Headlight switches can fail, causing the headlights to intermittently stay in the on or off position. Repeatedly turning the switch on and off may temporarily fix the problem. Replacement of the switch is needed to resolve this issue.
2006 Chrysler Town & Country Problem Reports
RepairPal Verified 2006 Chrysler Town & Country Problem Reports
Software updates are available that may help with harsh shifting issues. Software updates are commonly more effective on newer vehicles. It is possible for a mechanical failure to also cause a harsh shifting problem. Whenever mechanical transmission repairs are performed, the software should be checked and updated as necessary.
Worn sway bar bushings or sway bar end links may cause a rattling or clunking noise from the front suspension during low-speed driving. Though not always the root cause, front struts are often replaced for this condition.
The door ajar light may illuminate and chime during driving, even when the sliding door is closed. Often, this is caused by a faulty switch in the C-pillar; a revised switch is available.
Under heavy acceleration in temperatures above 80° F, an engine spark knock can be heard. The powertrain control module should be replaced.
The front legs for the third row bench seat may not retract. Our technicians tells us a new parts kit and/or spring is available to correct this concern.
There have been reports of excess oil consumption due to oil burning in the combustion chamber. This can be occurring even without the traditional blue oil smoke noted from the tail pipe. In some cases this oil consumption is due to problems with the PCV system. It is recommend a complete inspection of the PVC system, including this oil baffle inside the valve cover, be performed if excess oil consumption is noted. According to the manufacturer, usage of 1quart of oil every 1,000 miles is acceptable.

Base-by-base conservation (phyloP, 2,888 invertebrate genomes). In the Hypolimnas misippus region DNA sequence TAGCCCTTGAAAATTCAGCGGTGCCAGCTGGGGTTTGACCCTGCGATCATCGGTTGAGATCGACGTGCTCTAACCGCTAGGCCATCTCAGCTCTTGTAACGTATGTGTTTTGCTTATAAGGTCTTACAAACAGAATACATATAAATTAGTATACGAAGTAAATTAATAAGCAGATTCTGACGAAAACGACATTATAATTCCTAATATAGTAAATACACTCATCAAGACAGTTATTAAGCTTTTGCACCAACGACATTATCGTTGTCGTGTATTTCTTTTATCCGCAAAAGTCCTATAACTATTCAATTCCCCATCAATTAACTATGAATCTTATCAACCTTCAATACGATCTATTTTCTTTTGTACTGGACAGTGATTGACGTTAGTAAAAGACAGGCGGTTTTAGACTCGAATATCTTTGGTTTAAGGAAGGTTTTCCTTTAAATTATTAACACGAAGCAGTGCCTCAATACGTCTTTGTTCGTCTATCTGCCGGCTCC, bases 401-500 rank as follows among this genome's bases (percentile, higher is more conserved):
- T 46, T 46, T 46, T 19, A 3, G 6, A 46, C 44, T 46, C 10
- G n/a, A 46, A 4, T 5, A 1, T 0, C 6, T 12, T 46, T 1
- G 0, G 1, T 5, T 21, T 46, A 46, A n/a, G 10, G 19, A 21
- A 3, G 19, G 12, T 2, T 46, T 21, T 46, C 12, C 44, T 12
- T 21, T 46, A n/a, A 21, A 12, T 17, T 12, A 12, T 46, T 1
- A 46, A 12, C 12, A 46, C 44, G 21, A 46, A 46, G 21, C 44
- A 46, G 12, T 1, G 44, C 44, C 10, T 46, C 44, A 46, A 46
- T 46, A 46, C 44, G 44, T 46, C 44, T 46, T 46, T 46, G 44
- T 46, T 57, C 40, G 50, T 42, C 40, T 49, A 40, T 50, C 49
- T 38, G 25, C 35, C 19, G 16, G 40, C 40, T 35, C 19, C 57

An oil leak from the oil filter adapter may be evident. Chrysler has made a revised oil filter adapter is available.
Excessive oil consumption—defined as more than one quart per 1,000 miles (on vehicles with less than 50,000 miles) or more than one quart per 750 miles (on vehicles with more than 50,000 miles)—is common. Common causes include exhaust valve guides, valve cover gaskets, camshaft plugs, camshaft seals, and crankshaft seal.
Intermittently, the key may not start the car or release from the ignition. If it is excessively worn, replace the key. If the new key doesn't work, replacing the lock cylinder including tumblers should correct this concern.
If the door lock actuators (integrated into the door latch assembly) are noisy and/or not working, the latch should be replaced. For some model years, the actuator for the sliding door is available separately from the latch.
Coolant leaks coming from the underbody on vehicles equipped with rear heat/AC are common. The underbody hoses should be inspected as part of regular maintenance. If you drive on roads where salt is prevalent the problem is generally more severe. Some 2005 models are involved in a special service action, no government recall was issued.